At the DevOps Enterprise Summit this week in London Gene Kim drew the audience's attention to the concept of 'scenius'; the communal form of genius. A term coined by musician Brian Eno, it counters 'The Lone Genius Myth'; the belief that innovation comes from a few great chosen ones. Eno defines it as:
“Scenius stands for the intelligence and the intuition of a whole cultural scene."
As Austin Kleon puts it: genius is an egosystem, scenius is an ecosystem.
Scenius is characterised by:
• Mutual appreciation: Risky moves are applauded by the group, subtlety is appreciated, and friendly competition goads the shy; the best of peer pressure
• Rapid exchange of tools and techniques: Something is invented and immediately flaunted and shared. Ideas flow quickly because they are flowing inside a common language and sensibility
• Network effects of success: When a record is broken, a hit happens, or breakthrough erupts, the success is claimed by the entire scene thus empowering the scene to further success
• Local tolerance for the novelties: The local “outside” does not push back too hard against the transgressions of the scene and the renegades and mavericks are protected by this buffer zone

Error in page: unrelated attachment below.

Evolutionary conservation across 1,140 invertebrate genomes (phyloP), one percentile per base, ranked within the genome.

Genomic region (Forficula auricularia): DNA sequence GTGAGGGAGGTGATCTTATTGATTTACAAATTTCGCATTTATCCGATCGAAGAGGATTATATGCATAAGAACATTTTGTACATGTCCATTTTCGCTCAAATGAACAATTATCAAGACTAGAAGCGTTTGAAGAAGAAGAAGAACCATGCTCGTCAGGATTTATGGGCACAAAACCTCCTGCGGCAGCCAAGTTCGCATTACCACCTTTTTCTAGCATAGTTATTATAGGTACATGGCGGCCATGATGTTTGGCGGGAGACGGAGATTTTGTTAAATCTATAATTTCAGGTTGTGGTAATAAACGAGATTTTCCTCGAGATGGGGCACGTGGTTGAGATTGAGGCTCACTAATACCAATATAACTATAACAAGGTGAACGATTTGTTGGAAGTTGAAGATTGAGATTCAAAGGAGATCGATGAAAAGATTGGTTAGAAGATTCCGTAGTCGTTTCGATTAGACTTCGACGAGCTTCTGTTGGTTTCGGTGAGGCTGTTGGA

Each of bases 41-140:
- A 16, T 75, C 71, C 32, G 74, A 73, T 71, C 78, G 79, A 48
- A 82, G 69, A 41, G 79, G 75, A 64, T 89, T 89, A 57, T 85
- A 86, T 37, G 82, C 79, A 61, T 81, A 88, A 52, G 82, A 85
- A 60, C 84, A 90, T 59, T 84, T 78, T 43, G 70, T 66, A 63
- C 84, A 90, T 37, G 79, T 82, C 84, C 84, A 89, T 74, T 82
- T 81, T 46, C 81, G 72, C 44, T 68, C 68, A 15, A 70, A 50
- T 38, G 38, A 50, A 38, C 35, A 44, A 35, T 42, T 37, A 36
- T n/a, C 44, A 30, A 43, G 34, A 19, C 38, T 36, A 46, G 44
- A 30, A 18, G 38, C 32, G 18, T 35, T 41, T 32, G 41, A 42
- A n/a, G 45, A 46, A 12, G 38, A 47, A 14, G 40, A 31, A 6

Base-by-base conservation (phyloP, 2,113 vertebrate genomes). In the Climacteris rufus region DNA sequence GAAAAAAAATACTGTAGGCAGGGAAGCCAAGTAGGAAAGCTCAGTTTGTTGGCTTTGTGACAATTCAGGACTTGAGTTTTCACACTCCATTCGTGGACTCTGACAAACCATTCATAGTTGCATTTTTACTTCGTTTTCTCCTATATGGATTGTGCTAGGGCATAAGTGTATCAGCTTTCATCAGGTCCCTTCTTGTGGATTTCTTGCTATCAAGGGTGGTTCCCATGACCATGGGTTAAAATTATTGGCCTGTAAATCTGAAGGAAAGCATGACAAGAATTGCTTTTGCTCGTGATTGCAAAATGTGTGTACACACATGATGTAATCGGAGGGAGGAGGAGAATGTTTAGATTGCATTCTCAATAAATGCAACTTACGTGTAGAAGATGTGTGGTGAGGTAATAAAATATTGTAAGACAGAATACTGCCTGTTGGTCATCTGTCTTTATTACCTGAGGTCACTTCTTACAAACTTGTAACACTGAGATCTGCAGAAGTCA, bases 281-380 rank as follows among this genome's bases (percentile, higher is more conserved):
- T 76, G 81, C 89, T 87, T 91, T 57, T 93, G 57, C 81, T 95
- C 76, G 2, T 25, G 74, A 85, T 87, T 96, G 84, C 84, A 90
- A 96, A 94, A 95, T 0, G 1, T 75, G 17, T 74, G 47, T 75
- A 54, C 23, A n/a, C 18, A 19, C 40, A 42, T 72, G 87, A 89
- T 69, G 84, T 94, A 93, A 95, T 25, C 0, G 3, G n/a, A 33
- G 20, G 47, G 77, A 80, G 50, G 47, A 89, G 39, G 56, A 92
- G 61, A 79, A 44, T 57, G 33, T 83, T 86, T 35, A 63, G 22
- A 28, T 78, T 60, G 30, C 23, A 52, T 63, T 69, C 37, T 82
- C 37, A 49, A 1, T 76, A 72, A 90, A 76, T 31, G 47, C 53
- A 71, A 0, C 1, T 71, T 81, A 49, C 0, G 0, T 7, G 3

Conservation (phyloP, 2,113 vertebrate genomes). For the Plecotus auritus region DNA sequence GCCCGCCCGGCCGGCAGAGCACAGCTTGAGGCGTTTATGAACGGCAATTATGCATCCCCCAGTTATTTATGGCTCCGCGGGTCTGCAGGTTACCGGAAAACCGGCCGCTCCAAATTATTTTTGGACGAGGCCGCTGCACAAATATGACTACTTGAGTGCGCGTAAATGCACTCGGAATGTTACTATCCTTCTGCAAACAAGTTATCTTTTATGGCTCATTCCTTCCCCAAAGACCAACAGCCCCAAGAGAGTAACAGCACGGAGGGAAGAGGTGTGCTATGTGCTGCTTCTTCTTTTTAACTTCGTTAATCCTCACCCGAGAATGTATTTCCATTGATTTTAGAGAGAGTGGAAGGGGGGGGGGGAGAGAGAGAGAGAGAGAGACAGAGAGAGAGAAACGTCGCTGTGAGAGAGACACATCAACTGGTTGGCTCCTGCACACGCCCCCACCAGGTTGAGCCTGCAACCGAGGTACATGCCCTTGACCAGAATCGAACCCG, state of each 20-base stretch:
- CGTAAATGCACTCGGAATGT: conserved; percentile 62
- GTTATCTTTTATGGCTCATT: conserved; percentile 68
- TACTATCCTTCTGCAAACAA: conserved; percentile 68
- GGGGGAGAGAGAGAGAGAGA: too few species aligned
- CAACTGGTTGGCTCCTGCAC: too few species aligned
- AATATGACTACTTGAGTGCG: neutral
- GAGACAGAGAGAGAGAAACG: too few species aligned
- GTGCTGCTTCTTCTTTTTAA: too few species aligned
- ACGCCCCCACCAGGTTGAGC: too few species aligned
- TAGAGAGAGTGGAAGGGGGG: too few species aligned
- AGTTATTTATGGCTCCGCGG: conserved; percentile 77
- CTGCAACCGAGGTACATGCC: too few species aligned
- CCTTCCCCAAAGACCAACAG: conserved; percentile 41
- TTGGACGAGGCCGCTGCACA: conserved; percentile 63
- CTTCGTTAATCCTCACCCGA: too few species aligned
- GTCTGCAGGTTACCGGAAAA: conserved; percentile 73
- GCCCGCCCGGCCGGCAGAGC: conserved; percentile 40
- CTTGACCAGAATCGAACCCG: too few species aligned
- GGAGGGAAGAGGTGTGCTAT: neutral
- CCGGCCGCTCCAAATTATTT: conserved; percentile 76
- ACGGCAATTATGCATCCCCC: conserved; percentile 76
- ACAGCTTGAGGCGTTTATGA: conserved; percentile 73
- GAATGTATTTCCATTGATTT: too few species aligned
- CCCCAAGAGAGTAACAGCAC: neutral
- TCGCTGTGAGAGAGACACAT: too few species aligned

Examples of scenius abound in the worlds of art and literature such as the Algonquin Round Table, the Bloomsbury Group, the Renaissance, Soho lofts and music festivals like Glastonbury, Woodstock and Burning Man. Examples in science include the Lunar Society, Building 20 at MIT, or Silicon Valley.
The DevOps movement then, can claim to be a scenius - it matches all the characteristics as we saw this week at the DevOps Enterprise Summit. I think we can also potentially use it to help organisations adopt DevOps Ways of Working applying it not just to the DevOps global community as a whole but as a pattern for behaviour in organisations. This really works with empowering people to participate in change through evolution, as Kleon puts it in his book, Show Your Work:
"Being a valuable part of a scenius is not necessarily about how smart or talented you are, but about what you have to contribute - the ideas you share, the quality of the connections you make, and the conversations you start. If we forget about genius and think more about how we can nurture and contribute to a scenius, we can adjust our own expectations and the expectations of the worlds we want to accept us. We can stop asking what others can do for us, and start asking what we can do for others."